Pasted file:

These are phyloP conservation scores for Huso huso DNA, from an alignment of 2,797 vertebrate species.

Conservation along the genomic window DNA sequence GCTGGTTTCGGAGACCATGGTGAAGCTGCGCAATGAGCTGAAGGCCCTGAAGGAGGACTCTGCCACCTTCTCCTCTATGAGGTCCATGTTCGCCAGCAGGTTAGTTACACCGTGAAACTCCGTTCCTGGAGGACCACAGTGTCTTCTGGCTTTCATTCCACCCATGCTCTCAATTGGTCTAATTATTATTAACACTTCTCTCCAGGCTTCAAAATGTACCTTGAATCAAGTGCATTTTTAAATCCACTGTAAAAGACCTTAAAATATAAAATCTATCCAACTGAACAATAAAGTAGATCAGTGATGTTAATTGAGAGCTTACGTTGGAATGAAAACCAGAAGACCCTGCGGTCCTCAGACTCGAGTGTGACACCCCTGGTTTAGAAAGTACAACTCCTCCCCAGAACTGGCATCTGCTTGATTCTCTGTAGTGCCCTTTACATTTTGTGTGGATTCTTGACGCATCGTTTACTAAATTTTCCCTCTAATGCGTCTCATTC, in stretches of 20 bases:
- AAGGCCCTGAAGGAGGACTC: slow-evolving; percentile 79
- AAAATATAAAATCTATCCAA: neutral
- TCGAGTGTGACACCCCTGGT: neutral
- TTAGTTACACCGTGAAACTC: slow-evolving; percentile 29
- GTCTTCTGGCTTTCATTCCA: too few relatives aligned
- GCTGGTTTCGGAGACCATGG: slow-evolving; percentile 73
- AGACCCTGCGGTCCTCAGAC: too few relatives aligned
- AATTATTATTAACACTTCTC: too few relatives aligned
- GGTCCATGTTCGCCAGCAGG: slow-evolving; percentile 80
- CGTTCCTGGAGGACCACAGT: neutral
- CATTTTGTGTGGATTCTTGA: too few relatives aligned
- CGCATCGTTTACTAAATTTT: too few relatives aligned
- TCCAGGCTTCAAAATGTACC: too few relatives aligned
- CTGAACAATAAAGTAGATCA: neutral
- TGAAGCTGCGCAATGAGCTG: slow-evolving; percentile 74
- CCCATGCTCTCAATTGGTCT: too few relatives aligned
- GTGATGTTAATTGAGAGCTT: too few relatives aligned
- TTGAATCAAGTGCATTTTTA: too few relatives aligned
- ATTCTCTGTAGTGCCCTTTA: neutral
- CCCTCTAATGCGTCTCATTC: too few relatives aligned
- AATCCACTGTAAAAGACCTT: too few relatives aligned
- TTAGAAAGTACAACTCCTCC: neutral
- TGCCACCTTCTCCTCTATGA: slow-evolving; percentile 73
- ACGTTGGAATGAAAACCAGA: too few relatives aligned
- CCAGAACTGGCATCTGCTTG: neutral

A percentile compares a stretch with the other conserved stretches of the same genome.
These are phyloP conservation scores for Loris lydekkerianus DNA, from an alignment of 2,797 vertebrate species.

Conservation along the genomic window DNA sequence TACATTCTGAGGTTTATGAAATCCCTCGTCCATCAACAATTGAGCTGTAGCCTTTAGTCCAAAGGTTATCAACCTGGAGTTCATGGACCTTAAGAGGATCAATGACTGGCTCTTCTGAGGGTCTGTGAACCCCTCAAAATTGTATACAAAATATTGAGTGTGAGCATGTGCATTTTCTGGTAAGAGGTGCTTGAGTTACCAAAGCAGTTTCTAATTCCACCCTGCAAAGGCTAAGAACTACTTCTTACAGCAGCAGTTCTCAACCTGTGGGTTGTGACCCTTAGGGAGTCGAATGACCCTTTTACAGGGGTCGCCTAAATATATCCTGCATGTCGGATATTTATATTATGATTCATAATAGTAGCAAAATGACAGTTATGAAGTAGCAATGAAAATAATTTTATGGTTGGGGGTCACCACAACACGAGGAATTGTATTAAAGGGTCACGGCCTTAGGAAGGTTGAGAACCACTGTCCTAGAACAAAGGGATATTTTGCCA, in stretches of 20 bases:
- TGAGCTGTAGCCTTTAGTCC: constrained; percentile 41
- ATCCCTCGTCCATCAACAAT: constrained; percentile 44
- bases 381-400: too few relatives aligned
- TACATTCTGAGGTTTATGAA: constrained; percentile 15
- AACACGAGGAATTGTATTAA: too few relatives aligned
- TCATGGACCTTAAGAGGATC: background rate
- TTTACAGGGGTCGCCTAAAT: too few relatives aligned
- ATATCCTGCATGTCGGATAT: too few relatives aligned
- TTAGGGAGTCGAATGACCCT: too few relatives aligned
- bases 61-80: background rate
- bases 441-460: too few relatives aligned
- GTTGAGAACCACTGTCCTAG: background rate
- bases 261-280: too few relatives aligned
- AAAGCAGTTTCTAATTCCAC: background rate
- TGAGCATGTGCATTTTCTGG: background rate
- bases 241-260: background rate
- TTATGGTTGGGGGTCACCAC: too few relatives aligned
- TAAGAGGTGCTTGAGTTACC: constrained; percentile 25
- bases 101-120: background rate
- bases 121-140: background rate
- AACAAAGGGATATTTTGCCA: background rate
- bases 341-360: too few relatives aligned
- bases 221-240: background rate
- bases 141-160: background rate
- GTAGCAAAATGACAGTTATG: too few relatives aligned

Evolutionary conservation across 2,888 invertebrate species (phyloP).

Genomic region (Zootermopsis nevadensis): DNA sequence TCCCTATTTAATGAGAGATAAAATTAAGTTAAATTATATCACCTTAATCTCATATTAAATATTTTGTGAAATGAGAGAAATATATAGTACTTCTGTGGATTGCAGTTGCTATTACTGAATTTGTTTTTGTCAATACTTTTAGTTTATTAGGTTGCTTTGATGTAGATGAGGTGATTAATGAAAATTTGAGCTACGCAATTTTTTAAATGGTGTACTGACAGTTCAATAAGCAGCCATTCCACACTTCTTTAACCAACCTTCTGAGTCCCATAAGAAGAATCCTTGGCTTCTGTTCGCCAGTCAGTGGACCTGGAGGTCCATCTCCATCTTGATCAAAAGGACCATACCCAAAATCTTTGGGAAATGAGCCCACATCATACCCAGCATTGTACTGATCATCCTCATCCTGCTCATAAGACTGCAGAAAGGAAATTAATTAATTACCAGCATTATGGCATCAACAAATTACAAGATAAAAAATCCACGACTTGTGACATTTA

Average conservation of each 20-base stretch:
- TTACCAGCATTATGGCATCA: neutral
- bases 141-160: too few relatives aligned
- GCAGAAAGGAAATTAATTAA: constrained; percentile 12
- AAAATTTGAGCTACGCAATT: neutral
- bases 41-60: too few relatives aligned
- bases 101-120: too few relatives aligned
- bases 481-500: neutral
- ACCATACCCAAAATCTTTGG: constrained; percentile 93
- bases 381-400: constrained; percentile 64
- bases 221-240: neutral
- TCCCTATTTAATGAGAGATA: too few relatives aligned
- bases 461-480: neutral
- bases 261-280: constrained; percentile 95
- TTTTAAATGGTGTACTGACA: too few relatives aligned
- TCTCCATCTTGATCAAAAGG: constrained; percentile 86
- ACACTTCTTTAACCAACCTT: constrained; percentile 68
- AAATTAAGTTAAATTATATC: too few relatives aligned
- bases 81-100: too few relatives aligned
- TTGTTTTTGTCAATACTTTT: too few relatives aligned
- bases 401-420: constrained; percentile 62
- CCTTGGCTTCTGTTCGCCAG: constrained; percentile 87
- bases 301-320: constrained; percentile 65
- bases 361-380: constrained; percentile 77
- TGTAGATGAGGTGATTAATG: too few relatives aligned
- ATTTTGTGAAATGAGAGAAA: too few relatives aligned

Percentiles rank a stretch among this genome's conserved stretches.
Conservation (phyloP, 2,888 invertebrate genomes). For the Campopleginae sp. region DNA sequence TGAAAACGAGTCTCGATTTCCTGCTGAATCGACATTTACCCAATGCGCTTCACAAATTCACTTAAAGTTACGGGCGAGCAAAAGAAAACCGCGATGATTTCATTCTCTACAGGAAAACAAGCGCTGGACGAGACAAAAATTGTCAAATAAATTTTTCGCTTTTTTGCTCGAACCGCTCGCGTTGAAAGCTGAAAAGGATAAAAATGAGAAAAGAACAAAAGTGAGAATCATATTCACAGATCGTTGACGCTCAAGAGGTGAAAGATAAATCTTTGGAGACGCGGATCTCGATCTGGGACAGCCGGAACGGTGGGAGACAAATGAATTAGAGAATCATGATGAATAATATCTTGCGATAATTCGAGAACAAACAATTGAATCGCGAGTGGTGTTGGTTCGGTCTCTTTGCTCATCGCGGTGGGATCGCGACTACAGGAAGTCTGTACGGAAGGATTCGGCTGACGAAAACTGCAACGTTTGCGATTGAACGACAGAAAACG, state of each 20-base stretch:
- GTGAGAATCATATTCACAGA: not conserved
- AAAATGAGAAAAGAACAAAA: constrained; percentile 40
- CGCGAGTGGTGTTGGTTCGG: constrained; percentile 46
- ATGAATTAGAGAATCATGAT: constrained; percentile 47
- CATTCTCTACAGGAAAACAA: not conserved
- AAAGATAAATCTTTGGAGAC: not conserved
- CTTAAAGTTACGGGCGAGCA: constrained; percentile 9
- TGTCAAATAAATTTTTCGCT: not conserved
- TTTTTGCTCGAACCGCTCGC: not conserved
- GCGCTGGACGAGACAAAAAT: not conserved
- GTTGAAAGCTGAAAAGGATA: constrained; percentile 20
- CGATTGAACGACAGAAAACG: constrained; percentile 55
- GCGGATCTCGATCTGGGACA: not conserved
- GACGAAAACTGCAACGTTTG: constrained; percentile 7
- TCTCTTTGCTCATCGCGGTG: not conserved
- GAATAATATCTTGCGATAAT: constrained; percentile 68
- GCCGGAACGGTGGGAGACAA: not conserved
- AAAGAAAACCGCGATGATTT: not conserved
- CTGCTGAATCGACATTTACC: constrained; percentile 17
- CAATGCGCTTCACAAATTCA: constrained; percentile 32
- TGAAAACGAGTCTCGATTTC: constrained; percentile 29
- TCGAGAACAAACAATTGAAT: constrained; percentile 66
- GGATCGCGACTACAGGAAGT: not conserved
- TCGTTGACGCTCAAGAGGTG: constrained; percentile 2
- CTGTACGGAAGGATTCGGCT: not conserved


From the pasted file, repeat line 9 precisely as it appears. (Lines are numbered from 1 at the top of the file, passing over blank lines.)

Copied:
- AGACCCTGCGGTCCTCAGAC: too few relatives aligned